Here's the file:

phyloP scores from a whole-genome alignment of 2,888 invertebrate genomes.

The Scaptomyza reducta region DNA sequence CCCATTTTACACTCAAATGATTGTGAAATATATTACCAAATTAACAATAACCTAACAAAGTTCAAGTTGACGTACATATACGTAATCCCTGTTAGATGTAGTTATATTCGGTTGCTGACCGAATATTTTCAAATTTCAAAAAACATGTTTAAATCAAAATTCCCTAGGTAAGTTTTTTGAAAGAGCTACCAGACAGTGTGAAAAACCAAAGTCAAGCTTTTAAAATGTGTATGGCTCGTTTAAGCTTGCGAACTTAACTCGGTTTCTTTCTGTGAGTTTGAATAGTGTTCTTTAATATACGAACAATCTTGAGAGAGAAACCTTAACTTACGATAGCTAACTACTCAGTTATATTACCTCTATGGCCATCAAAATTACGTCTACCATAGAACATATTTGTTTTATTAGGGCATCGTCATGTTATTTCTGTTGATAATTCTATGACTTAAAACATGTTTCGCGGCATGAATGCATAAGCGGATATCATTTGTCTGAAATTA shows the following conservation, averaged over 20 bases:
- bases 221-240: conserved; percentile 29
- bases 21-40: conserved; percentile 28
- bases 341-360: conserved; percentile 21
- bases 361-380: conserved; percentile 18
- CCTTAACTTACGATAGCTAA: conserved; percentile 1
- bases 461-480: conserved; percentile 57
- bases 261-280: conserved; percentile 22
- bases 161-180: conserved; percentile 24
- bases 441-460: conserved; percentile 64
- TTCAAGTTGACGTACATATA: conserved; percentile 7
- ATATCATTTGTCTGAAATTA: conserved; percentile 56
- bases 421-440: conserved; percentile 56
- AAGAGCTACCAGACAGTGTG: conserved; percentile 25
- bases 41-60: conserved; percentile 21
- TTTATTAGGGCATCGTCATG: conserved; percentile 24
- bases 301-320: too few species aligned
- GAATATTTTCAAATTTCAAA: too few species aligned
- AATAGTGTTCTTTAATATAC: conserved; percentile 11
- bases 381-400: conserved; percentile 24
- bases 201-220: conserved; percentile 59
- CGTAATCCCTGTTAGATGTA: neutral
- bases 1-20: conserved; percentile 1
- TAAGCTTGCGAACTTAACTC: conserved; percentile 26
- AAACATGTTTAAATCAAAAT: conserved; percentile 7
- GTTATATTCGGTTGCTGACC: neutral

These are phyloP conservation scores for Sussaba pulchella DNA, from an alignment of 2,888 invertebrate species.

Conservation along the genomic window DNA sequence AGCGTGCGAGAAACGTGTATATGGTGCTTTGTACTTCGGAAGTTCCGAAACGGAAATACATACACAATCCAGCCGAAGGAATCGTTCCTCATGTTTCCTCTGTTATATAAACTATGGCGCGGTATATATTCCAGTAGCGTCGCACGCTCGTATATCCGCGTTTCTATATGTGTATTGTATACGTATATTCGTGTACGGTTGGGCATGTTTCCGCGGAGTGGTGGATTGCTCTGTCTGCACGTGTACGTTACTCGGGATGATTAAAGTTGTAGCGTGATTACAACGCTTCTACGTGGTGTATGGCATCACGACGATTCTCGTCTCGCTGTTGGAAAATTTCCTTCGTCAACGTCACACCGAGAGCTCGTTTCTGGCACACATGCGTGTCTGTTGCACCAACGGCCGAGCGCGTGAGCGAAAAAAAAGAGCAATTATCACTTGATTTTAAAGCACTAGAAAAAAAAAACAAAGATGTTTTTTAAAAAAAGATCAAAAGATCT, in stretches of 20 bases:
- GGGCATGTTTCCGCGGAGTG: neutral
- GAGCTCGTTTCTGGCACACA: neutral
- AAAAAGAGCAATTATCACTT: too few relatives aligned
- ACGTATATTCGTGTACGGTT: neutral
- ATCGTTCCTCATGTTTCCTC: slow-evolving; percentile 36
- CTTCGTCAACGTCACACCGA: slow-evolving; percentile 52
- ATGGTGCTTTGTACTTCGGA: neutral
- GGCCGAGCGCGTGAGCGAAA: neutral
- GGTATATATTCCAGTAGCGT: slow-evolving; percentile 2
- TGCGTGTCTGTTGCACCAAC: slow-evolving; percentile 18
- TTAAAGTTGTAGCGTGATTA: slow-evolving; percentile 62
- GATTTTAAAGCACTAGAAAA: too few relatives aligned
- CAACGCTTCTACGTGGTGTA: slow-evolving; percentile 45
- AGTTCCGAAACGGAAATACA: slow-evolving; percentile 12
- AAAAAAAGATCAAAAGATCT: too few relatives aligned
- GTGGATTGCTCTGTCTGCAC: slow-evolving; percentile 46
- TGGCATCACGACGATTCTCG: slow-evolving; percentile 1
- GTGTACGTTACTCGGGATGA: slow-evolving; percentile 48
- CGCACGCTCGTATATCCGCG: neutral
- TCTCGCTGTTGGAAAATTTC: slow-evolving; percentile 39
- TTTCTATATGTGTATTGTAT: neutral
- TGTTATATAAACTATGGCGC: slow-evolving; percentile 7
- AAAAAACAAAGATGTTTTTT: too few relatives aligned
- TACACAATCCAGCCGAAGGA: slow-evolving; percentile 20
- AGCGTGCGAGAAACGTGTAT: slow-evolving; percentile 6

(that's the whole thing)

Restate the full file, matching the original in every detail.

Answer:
phyloP scores from a whole-genome alignment of 2,888 invertebrate genomes.

The Scaptomyza reducta region DNA sequence CCCATTTTACACTCAAATGATTGTGAAATATATTACCAAATTAACAATAACCTAACAAAGTTCAAGTTGACGTACATATACGTAATCCCTGTTAGATGTAGTTATATTCGGTTGCTGACCGAATATTTTCAAATTTCAAAAAACATGTTTAAATCAAAATTCCCTAGGTAAGTTTTTTGAAAGAGCTACCAGACAGTGTGAAAAACCAAAGTCAAGCTTTTAAAATGTGTATGGCTCGTTTAAGCTTGCGAACTTAACTCGGTTTCTTTCTGTGAGTTTGAATAGTGTTCTTTAATATACGAACAATCTTGAGAGAGAAACCTTAACTTACGATAGCTAACTACTCAGTTATATTACCTCTATGGCCATCAAAATTACGTCTACCATAGAACATATTTGTTTTATTAGGGCATCGTCATGTTATTTCTGTTGATAATTCTATGACTTAAAACATGTTTCGCGGCATGAATGCATAAGCGGATATCATTTGTCTGAAATTA shows the following conservation, averaged over 20 bases:
- bases 221-240: conserved; percentile 29
- bases 21-40: conserved; percentile 28
- bases 341-360: conserved; percentile 21
- bases 361-380: conserved; percentile 18
- CCTTAACTTACGATAGCTAA: conserved; percentile 1
- bases 461-480: conserved; percentile 57
- bases 261-280: conserved; percentile 22
- bases 161-180: conserved; percentile 24
- bases 441-460: conserved; percentile 64
- TTCAAGTTGACGTACATATA: conserved; percentile 7
- ATATCATTTGTCTGAAATTA: conserved; percentile 56
- bases 421-440: conserved; percentile 56
- AAGAGCTACCAGACAGTGTG: conserved; percentile 25
- bases 41-60: conserved; percentile 21
- TTTATTAGGGCATCGTCATG: conserved; percentile 24
- bases 301-320: too few species aligned
- GAATATTTTCAAATTTCAAA: too few species aligned
- AATAGTGTTCTTTAATATAC: conserved; percentile 11
- bases 381-400: conserved; percentile 24
- bases 201-220: conserved; percentile 59
- CGTAATCCCTGTTAGATGTA: neutral
- bases 1-20: conserved; percentile 1
- TAAGCTTGCGAACTTAACTC: conserved; percentile 26
- AAACATGTTTAAATCAAAAT: conserved; percentile 7
- GTTATATTCGGTTGCTGACC: neutral

These are phyloP conservation scores for Sussaba pulchella DNA, from an alignment of 2,888 invertebrate species.

Conservation along the genomic window DNA sequence AGCGTGCGAGAAACGTGTATATGGTGCTTTGTACTTCGGAAGTTCCGAAACGGAAATACATACACAATCCAGCCGAAGGAATCGTTCCTCATGTTTCCTCTGTTATATAAACTATGGCGCGGTATATATTCCAGTAGCGTCGCACGCTCGTATATCCGCGTTTCTATATGTGTATTGTATACGTATATTCGTGTACGGTTGGGCATGTTTCCGCGGAGTGGTGGATTGCTCTGTCTGCACGTGTACGTTACTCGGGATGATTAAAGTTGTAGCGTGATTACAACGCTTCTACGTGGTGTATGGCATCACGACGATTCTCGTCTCGCTGTTGGAAAATTTCCTTCGTCAACGTCACACCGAGAGCTCGTTTCTGGCACACATGCGTGTCTGTTGCACCAACGGCCGAGCGCGTGAGCGAAAAAAAAGAGCAATTATCACTTGATTTTAAAGCACTAGAAAAAAAAAACAAAGATGTTTTTTAAAAAAAGATCAAAAGATCT, in stretches of 20 bases:
- GGGCATGTTTCCGCGGAGTG: neutral
- GAGCTCGTTTCTGGCACACA: neutral
- AAAAAGAGCAATTATCACTT: too few relatives aligned
- ACGTATATTCGTGTACGGTT: neutral
- ATCGTTCCTCATGTTTCCTC: slow-evolving; percentile 36
- CTTCGTCAACGTCACACCGA: slow-evolving; percentile 52
- ATGGTGCTTTGTACTTCGGA: neutral
- GGCCGAGCGCGTGAGCGAAA: neutral
- GGTATATATTCCAGTAGCGT: slow-evolving; percentile 2
- TGCGTGTCTGTTGCACCAAC: slow-evolving; percentile 18
- TTAAAGTTGTAGCGTGATTA: slow-evolving; percentile 62
- GATTTTAAAGCACTAGAAAA: too few relatives aligned
- CAACGCTTCTACGTGGTGTA: slow-evolving; percentile 45
- AGTTCCGAAACGGAAATACA: slow-evolving; percentile 12
- AAAAAAAGATCAAAAGATCT: too few relatives aligned
- GTGGATTGCTCTGTCTGCAC: slow-evolving; percentile 46
- TGGCATCACGACGATTCTCG: slow-evolving; percentile 1
- GTGTACGTTACTCGGGATGA: slow-evolving; percentile 48
- CGCACGCTCGTATATCCGCG: neutral
- TCTCGCTGTTGGAAAATTTC: slow-evolving; percentile 39
- TTTCTATATGTGTATTGTAT: neutral
- TGTTATATAAACTATGGCGC: slow-evolving; percentile 7
- AAAAAACAAAGATGTTTTTT: too few relatives aligned
- TACACAATCCAGCCGAAGGA: slow-evolving; percentile 20
- AGCGTGCGAGAAACGTGTAT: slow-evolving; percentile 6